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How do you get joined up working in a city council that operates in silos?

I saw such a question on a discussion forum recently, and this was my reply. It relates to a strategic balanced scorecard engagement with a UK City Council looking to create joined up thinking and working.

You have correctly spotted that city councils (we we call them in the UK) seem to operate like at least six different organisations. Eg social services, planning, education (children’s services) cleaning, Adult services, etc etc.

As a result they tend to adopt different cultures. They tend to be funded separately. To be measures separately. To have separate political ownership (different members). My experience is that in the board room, their discussions are often focused on their department rather than the collective as well. Hence silos.

So how to change this? One Chief Executive was willing to bite the bullet and insist that her Directors operate more cooperatively. The way we did this was three fold
a) Concentrate on objectives, not for the department, but for the community. Bear in mind, no user of their services sees them as separate departments. I just want the council to sort this out.

b) Then to ask which directors influence this. Classic customer faced thinking. So “I want to live in a safe community” was owned by the Adult services Director (who has drug teams etc,) the planning department Director (who design the environment that makes it feel safe), and the Contract Director (Who runs the street cleaning services that visit the street every week and clear up burnt cars and graffiti).

c) This meant that the three directors needed to talk to each other OUTSIDE the meeting and get their collective act together. It also meant that the Directors needed their staff to talk with other departments. Rather than re-organising (9 months work – elephants mating – large expense – no change) we insisted that the teams meet and worked together as well.

Another example is the corporate parent of a child in care. Again the responsibility is not just with Social services but adult learning and education and other parts of the Council. And in fact other services.

All this is about “Joined-up thinking and working”. We represented this in strategy maps for the council as a whole, before asking how each department contributed to the overall picture.

The client changed their business plans so that they were structured around these outcomes rather than departments. They actually realigned their political committees to reflect the same thinking and structure. They produced their business plans in 4 weeks after this engagement rather than 3 months with lots of effort and fighting in the previous year.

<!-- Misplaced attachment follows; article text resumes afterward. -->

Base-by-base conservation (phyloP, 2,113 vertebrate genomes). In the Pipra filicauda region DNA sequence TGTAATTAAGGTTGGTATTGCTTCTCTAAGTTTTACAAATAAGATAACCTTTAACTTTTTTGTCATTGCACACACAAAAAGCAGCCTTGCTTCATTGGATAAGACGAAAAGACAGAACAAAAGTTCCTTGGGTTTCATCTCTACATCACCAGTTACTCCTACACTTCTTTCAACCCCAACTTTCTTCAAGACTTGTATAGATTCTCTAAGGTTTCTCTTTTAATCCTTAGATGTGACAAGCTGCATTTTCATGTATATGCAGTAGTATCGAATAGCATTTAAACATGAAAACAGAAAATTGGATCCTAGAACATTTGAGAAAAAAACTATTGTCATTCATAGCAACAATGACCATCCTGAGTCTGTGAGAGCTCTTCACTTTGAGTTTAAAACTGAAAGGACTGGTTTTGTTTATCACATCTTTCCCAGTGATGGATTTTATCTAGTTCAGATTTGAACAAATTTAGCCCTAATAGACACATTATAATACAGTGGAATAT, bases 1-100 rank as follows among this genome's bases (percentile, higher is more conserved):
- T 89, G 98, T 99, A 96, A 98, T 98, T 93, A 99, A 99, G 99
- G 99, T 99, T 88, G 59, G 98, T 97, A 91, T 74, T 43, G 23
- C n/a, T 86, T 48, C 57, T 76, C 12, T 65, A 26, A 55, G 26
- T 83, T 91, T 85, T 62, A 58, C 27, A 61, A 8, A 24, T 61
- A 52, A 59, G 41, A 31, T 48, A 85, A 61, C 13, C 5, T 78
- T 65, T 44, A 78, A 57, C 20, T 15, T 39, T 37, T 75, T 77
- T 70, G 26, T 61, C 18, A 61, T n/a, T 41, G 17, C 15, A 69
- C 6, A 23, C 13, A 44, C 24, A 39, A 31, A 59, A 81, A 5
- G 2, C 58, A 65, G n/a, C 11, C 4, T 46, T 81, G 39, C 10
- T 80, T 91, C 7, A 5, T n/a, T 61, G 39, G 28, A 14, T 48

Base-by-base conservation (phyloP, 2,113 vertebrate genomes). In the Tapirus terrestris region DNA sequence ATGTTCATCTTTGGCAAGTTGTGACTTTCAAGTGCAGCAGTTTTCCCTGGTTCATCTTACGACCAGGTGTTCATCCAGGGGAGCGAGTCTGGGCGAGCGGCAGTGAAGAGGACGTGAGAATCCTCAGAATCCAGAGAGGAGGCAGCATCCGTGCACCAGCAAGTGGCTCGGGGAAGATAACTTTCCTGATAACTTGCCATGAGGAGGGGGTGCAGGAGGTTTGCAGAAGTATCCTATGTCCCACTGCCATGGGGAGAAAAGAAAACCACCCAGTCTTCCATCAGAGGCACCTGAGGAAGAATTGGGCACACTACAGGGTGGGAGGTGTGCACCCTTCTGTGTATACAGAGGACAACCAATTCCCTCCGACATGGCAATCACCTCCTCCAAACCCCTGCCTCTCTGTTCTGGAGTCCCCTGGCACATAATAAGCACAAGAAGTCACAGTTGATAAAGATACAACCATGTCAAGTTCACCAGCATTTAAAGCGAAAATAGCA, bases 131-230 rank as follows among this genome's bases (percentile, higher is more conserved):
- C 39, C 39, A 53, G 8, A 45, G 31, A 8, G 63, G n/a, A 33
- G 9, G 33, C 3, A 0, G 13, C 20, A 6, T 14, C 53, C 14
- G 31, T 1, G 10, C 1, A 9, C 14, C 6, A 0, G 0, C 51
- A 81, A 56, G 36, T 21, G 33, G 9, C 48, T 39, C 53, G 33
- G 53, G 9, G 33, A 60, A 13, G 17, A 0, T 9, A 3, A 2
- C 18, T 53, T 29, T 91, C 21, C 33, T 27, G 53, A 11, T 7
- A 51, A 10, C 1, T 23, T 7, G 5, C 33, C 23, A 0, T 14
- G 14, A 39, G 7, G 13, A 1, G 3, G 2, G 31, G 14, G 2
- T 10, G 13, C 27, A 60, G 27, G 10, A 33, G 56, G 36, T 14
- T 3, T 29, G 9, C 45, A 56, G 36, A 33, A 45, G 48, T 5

In the UK, the “Local Area Agreements” and “Local Partnership Boards” also encourages each of these departments of the Council to work with other agencies (eg Police, Health, Charities) as well. So this approach opens up the wider thinking.

However Central Government then scupper the idea. They may have similar objectives, but these parties (and departments) are given individual agendas to follow that are less joined up.

The catch is that central government often send out “strategies” and Incentives that are more silo based causing a localisation and separate approach to planning. For instance in one council I worked with the Children’s services insisted on following their own business planning approach “because we were so different and driven by the latest changes and legislation”. Of course this scuppers the issue and it takes a strong Chief Executive to say, “Oh no you don’t”

In addition budgetary pressures and the “10% cuts” approach causes each department to locally optimise rather than say, “If we did this it would save us both money and improve performance for our customers”. In one case I know Gershon (10% cuts by central government) scuppered all discussion of cooperation between departments.

So a strong tension is not just between the departments but that caused by central gov pressures.

The Chief Exec I worked with used this to ask her team to step up to the mark of joined up thinking and working as well as thinking longer term. It was no surprise to me that within 9 months two directors had changed and three years later only three of the seven were still there. (No names – no pack drill).

Strong Chief Exec. Bigger picture. Collective ownership and responsibility and individual delivery. And a willingness to stick two fingers up to central gov occasionally.

Hope this helps. By the way, this was a balanced scorecard engagement…..”

As you can see, it shows how looking at the bigger picture helps the organisation tackle the underlying performance management issues, with a strategic balanced scorecard.

Phil Jones